How Augmented Reality can help lower fast fashion

How Augmented Reality can help lower fast fashion

How does augmented reality merge with the world of fashion

The immersive technology of augmented reality (AR), which overlays digital data over a real environment to create a hybrid of the physical and digital worlds, is already permeating our daily lives and changing the way we purchase.

The retail sector is experiencing a change in attitudes towards AR. The COVID-19 pandemic sped up what would have otherwise been a drawn-out and probably gruelling procedure, despite the widespread belief that it was created for the gaming industry and would be too expensive to use in the realm of fashion. Retailers were compelled to implement cutting-edge technologies that gave customers digital experiences since store closings were threatening to occur all across the world. This increased demand for the technology and lowered the price.

Retailers, e-commerce companies, and fashion designers are currently experimenting with AR in novel ways, hosting digital runway shows and enabling buyers to try on garments and accessories in a virtual world before making an online purchase.

But the shift towards augmented reality is beneficial for the planet as much as the customer. According to statistics from the Yale Centre for Business and the Environment, the retail sector exceeds the Oil & Gas and Automotive industries by creating more than 50% of industrial carbon emissions. This makes the fashion industry a major worldwide polluter. It makes sense given that up to 11.3 million tones of textile waste—or more than 2,000 articles of clothing every second—are discarded in the US alone by individuals.

We might observe a marked decline in textile waste if AR can lower the amount of apparel that reaches peoples’ closest by enabling them to try it on at home first. Members of Generation Z would support such a change and claim that they would pay up to 15% more for ethically produced goods and ecologically friendly clothing.

AR & its Future in the Japanese Fashion Industry

Digital fashion art by Yukiko (@yuki_ko_13)

How can AR help to make fashion more ethical when participants in the retail industry are striving to be more environmentally friendly in order to appeal to the growing client base? Well, we looked at Japan to explore how AR was being implemented over there.

In order to delve deeper into this, we are thrilled to have conducted interviews with two digital fashion designers who shared their opinions on the topic of why augmented reality should be incorporated into the Japanese fashion industry.

Our amazing interviewees stated that it was their goal to educate larger fashion companies on the benefits of using 3D CGI materials and shifting more towards 3D digital fashion as opposed to using actual cloth.

You can soon check out our chat with the experts if you’d want to learn more about what they had to say about this recent development in the industry. Stay tuned!

How is AR more sustainable and what are the challenges we could face from it?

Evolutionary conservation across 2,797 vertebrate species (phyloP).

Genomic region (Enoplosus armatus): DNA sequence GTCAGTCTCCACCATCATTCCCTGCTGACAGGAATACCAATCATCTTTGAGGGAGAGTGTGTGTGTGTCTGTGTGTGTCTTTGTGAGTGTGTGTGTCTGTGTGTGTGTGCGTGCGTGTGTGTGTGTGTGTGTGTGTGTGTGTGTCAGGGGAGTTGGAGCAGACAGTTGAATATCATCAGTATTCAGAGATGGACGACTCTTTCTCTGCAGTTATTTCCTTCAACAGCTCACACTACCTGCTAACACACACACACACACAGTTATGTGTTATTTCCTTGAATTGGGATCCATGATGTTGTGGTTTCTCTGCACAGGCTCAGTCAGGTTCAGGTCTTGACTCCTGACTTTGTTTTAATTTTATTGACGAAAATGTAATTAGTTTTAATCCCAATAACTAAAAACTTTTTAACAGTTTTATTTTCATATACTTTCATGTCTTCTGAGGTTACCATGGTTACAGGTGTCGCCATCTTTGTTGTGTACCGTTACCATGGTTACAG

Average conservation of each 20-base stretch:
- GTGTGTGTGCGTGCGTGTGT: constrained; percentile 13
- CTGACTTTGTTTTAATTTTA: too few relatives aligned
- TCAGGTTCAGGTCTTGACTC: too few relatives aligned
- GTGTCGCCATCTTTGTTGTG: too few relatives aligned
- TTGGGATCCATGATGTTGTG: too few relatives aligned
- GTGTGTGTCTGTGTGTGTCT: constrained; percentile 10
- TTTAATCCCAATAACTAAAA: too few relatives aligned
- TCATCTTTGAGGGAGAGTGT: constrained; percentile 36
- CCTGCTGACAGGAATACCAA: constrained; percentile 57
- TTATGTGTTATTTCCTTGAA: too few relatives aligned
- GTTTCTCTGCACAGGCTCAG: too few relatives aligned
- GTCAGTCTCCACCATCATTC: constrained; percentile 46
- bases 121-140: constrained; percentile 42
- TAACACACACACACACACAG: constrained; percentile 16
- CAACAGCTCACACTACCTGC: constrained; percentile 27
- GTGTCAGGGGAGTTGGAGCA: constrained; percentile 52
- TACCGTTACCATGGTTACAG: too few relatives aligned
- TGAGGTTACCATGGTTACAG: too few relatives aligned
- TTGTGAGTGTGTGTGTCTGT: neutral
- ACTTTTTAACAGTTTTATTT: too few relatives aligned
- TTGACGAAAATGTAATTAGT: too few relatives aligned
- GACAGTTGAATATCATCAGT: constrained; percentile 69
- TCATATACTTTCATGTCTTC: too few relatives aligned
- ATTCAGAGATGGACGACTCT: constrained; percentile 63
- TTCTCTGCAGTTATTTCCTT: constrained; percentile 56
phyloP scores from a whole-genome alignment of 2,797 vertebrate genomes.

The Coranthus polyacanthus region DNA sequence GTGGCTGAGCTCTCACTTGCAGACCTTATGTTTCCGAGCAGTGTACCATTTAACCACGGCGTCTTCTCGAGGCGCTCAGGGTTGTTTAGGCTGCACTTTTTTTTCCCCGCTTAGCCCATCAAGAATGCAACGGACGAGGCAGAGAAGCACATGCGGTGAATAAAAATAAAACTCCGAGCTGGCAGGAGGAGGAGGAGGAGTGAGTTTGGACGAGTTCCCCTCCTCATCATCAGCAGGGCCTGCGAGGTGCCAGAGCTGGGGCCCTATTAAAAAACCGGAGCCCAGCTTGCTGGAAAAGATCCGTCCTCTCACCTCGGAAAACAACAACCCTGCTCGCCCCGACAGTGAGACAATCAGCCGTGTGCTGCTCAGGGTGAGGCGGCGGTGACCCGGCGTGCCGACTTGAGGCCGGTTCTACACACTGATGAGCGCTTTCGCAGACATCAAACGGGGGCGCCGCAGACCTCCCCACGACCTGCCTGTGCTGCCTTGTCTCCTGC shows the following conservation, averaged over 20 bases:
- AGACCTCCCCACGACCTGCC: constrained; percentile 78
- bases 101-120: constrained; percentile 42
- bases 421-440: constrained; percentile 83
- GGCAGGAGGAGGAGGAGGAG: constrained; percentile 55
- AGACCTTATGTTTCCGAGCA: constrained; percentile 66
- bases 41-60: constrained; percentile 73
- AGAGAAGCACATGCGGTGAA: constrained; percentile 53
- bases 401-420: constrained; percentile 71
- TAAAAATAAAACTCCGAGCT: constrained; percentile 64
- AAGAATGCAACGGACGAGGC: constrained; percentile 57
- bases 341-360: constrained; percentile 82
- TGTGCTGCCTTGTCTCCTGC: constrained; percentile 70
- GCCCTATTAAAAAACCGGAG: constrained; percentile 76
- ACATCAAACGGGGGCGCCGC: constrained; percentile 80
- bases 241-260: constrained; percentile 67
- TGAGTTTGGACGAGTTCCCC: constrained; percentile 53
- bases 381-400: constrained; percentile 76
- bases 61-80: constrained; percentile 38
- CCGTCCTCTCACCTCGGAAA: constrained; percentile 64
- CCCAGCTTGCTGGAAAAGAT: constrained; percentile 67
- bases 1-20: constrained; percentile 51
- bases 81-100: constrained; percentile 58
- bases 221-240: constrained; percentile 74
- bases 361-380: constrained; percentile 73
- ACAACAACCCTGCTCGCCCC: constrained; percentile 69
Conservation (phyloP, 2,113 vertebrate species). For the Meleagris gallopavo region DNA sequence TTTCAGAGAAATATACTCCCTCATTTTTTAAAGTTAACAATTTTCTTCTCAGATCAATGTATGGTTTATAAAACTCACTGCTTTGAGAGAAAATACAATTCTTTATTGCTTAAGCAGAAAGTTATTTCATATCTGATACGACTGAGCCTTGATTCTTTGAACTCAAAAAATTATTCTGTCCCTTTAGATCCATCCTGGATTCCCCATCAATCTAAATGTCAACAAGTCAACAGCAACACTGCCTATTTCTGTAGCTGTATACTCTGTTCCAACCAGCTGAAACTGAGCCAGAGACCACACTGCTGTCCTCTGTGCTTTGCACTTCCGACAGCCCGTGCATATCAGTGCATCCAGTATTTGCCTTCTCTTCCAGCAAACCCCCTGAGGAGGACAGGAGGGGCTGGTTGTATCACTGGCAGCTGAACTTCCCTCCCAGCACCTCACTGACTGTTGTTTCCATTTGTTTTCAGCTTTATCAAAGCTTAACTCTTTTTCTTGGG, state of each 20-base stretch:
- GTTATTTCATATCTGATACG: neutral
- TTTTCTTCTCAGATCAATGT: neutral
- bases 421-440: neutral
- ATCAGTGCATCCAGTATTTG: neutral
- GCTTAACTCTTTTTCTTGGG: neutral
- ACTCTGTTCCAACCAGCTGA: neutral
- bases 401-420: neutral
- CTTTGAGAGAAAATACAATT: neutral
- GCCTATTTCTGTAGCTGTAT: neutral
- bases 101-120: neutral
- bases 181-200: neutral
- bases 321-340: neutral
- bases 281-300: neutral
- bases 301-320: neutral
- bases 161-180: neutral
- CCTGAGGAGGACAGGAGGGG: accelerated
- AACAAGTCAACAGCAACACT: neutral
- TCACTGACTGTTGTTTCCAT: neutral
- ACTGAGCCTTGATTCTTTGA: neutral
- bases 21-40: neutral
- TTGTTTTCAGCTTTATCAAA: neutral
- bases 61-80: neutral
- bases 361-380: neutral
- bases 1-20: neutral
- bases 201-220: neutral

There is currently no well-established method of avoiding manufacturing samples because it takes time for retail enterprises to develop their clothes for sale. Real-world samples may, however, be combined with digital replicas. Target, a major retailer, recently employed AR for sampling and found that the brand was able to cut physical samples by as much as 65% as a result of digital design technology.

The runways are now showcasing the style. The Summa Fashion Collection, which was organised by students and overseen by designer Marlou Breuls, who has collaborated with artists like SIA and Björk, was presented in 2021 by Summa Fashion College in the Netherlands using augmented reality (AR). No cars, trains, or other forms of transportation were used to travel to or from their environmentally friendly event.

However, it is important to highlight some of the challenges that come with AR. For example, the high cost of implementing augmented reality and a lack of technical expertise to incorporate augmented reality into retail operations are two obstacles that the industry may encounter in light of these changes.

Another difficulty that can arise is that retailers would be reluctant to embrace AR since it might turn away older customers. What does this mean for older generations that might not have the technical aptitude to use augmented reality (AR) when shopping, as research indicates 92% of Gen Z want it to be a part of their experiences?

Can we rule out the possibility that augmented reality headsets would increase pollution or waste? Evidently, some do. Future consumer products from one AR start-up, DigiLens, will be made of plastic. It’s unclear whether AR will have a positive or detrimental influence on the environment given that we now trash about 360 million tonnes of plastic annually.

Nevertheless, consumer trends indicate that AR will likely become more common in the retail and fashion sectors. It’s possible that the adoption of AR will contribute to the sector’s sustainability, but only time will tell.